Landmark Decision for Asda Workers
In a landmark Supreme Court decision, retail employees of Asda which include shop floor workers and other front of house staff are now one step closer to succeeding in their claim for equal pay. In this ongoing lengthy dispute between Asda and its retail employees, the Supreme Court has now confirmed that those employees can be compared with employees who work in the distribution centre for the purpose of an equal pay claim.
The Claimants in this case have overcome a large hurdle but the legal battle is not over. It is now for the retail employees to prove that retail work and distribution work are of “equal value.” Asda states the retail roles are very different and distinct compared with the distribution centre.
The original Employment Tribunal decision on this case dated back to 2016. Asda employs over 133,000 employees across the UK. All staff who are based in-store are employed on similar terms although their pay rates differ depending on their geographical area. Asda also operate distribution centres where employees are engaged on different terms and attract a higher salary. None of the retail sites and distribution sites are connected.
In this ongoing claim, a large group of predominantly female retail workers asserted they should be paid equal to that of the higher paid, predominately male workers in the distribution centres as their roles are comparable. Asda argued that they were employed on different terms and conditions undertaking different distinct work and therefore the two cannot be compared.
The Supreme Court has issued a judgment that because there are no actual comparators in this case, the Tribunal must consider whether hypothetical comparators would have been employed on similar terms if they were employed in the same establishment as the Claimants. In this case, it was decided that the distribution workers would have been employed on largely the same terms as the retail workers if they were based at the same site.
As a result, Asda retail workers can now compare themselves to distribution workers to decide whether they should receive equal pay. The next chapter of this dispute will require the Claimants to show that they are undertaking work of a similar value and for the Tribunal to determine whether there are reasons why employees in the store are being paid less than those in distribution centres, other than gender.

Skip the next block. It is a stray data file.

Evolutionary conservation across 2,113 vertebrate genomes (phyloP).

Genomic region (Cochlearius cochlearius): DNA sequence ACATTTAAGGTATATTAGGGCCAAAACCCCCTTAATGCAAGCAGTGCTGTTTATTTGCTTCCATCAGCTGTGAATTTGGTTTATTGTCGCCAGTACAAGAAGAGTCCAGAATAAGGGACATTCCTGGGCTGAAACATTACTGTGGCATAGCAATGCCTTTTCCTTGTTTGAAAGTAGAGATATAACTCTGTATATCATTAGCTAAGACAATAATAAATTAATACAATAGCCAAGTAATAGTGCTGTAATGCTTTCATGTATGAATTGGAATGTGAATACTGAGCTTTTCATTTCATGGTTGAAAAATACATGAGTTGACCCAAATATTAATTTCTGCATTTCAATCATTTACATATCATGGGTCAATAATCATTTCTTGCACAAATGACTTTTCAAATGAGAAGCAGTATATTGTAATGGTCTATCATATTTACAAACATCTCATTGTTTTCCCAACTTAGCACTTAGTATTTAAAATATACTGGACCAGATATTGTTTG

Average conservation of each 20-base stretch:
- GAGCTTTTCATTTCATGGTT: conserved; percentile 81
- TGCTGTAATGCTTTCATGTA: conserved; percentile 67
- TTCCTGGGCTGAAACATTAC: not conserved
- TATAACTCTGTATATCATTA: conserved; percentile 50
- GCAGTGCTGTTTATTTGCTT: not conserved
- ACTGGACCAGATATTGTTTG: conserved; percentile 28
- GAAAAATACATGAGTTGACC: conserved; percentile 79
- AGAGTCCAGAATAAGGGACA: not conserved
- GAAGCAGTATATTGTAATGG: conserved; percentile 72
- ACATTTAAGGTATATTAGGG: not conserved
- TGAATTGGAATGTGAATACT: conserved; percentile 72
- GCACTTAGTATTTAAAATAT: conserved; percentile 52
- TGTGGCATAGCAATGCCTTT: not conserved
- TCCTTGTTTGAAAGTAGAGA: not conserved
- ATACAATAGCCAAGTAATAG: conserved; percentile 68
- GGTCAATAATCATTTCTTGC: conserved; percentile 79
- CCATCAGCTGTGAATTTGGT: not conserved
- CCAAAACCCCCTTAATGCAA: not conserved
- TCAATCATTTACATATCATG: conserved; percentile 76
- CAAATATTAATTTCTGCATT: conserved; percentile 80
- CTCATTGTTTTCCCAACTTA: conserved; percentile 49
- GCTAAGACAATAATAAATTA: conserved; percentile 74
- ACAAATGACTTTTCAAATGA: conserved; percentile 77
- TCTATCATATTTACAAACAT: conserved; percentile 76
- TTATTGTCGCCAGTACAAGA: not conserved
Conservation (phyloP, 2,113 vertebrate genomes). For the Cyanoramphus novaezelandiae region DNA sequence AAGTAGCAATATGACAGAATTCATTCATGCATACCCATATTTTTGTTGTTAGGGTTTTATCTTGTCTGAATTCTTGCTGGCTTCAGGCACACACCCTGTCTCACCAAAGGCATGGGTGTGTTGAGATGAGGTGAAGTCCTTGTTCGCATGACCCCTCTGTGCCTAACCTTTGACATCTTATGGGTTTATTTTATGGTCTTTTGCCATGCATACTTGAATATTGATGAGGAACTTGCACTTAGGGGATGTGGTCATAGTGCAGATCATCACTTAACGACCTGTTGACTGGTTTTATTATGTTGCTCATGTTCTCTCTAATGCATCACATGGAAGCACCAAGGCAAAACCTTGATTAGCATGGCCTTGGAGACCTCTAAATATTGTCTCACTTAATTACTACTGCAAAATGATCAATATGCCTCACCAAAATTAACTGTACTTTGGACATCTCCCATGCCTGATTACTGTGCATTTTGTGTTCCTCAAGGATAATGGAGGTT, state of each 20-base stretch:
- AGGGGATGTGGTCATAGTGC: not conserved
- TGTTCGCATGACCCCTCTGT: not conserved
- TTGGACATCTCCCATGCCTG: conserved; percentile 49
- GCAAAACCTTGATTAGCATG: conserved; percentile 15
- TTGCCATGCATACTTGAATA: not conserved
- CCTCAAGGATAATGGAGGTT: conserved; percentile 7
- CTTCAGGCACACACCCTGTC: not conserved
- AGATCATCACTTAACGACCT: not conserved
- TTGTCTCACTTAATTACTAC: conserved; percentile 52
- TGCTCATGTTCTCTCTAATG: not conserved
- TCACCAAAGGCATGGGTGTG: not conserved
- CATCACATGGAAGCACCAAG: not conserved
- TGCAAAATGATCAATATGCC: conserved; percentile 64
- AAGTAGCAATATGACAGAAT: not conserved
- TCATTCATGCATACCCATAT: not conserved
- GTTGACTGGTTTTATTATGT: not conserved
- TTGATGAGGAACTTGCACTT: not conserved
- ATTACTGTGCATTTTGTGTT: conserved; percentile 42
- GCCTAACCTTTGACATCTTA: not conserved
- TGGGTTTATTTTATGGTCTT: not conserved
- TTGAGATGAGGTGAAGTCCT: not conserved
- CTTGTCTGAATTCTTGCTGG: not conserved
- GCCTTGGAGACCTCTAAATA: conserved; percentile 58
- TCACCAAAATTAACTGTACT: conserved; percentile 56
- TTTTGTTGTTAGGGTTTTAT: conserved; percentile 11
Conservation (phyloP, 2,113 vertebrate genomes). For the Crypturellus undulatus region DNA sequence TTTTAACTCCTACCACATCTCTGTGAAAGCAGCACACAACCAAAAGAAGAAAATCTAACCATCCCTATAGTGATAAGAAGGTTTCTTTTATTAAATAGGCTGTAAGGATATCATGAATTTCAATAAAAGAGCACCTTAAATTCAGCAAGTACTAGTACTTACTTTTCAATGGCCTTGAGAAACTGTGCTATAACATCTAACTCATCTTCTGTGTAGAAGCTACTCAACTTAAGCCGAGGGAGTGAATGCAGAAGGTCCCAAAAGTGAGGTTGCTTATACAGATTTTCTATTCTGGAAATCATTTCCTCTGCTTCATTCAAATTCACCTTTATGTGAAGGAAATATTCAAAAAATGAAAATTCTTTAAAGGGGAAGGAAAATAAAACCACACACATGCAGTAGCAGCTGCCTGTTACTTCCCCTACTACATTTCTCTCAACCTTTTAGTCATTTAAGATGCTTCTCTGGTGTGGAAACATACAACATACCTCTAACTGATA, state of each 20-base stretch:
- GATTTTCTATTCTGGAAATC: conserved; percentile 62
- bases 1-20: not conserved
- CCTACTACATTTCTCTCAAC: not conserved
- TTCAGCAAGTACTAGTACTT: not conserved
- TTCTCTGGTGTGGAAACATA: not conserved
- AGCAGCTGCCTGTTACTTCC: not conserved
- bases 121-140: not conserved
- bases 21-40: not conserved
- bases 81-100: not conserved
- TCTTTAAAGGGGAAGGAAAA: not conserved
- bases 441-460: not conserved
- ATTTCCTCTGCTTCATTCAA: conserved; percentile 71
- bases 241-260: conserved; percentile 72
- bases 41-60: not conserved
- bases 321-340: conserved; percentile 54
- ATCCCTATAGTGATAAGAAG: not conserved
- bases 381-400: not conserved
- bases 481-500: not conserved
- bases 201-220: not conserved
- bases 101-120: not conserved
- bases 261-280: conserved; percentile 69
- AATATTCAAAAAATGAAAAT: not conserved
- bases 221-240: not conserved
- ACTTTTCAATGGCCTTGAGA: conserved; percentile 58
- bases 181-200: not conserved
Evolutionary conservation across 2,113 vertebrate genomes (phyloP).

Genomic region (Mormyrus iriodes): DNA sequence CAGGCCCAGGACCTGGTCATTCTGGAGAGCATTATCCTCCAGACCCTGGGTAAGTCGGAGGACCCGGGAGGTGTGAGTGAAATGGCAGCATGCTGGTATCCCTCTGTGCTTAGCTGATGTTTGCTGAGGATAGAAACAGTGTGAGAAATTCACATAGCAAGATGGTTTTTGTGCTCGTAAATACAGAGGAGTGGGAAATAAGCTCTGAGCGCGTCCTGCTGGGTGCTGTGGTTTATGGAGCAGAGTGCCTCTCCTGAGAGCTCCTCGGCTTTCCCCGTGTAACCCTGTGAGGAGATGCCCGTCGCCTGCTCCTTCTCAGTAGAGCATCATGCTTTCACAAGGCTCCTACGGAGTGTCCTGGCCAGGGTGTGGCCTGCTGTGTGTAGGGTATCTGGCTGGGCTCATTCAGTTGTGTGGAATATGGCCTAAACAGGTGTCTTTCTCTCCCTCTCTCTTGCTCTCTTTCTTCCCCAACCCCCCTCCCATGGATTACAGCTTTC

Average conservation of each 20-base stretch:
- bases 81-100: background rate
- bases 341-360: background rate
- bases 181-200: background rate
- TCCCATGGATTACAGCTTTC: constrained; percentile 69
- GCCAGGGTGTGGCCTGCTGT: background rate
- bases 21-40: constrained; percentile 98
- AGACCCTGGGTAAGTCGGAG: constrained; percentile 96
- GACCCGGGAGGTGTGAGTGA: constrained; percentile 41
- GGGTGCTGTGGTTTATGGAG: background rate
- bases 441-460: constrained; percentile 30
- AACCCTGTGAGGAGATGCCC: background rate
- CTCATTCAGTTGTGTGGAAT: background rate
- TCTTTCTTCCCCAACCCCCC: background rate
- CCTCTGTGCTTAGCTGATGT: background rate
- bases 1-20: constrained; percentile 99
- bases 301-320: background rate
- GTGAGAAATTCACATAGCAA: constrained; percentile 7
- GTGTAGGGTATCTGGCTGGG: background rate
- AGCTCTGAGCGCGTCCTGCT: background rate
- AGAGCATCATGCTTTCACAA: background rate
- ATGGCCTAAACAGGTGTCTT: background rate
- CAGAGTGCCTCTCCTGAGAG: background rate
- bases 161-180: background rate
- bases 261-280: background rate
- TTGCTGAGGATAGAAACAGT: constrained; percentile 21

Whilst this claim is good news for the Claimants, they have only passed a hurdle and are not over the finish line yet. This is one stage of a very complex case and it is likely to be a number of years until this will be finalised. Further to this judgment, Asda has released a statement confirming they will continue to defend these claims as they consider “retail and distribution are very different sectors with their own distinct skill sets.”
It is important for employers to know about the decision as it is likely to have a huge impact on all supermarkets and other retail outlets who operate a similar model and there are similar ongoing equal pay cases against other retailers including Sainsbury’s and Tesco. Other businesses should also be taking this as an opportunity to review pay across their business. It will be interesting to see how the case develops over the coming years.
Click here to see our ‘Employment Law Figures 2021’ which includes basic figures, time off work, living wage, minimum wage and tax rates.
This reflects the law at the date of publication and is written as a general guide. It does not contain definitive legal advice, which should be sought as appropriate in relation to a particular matter.
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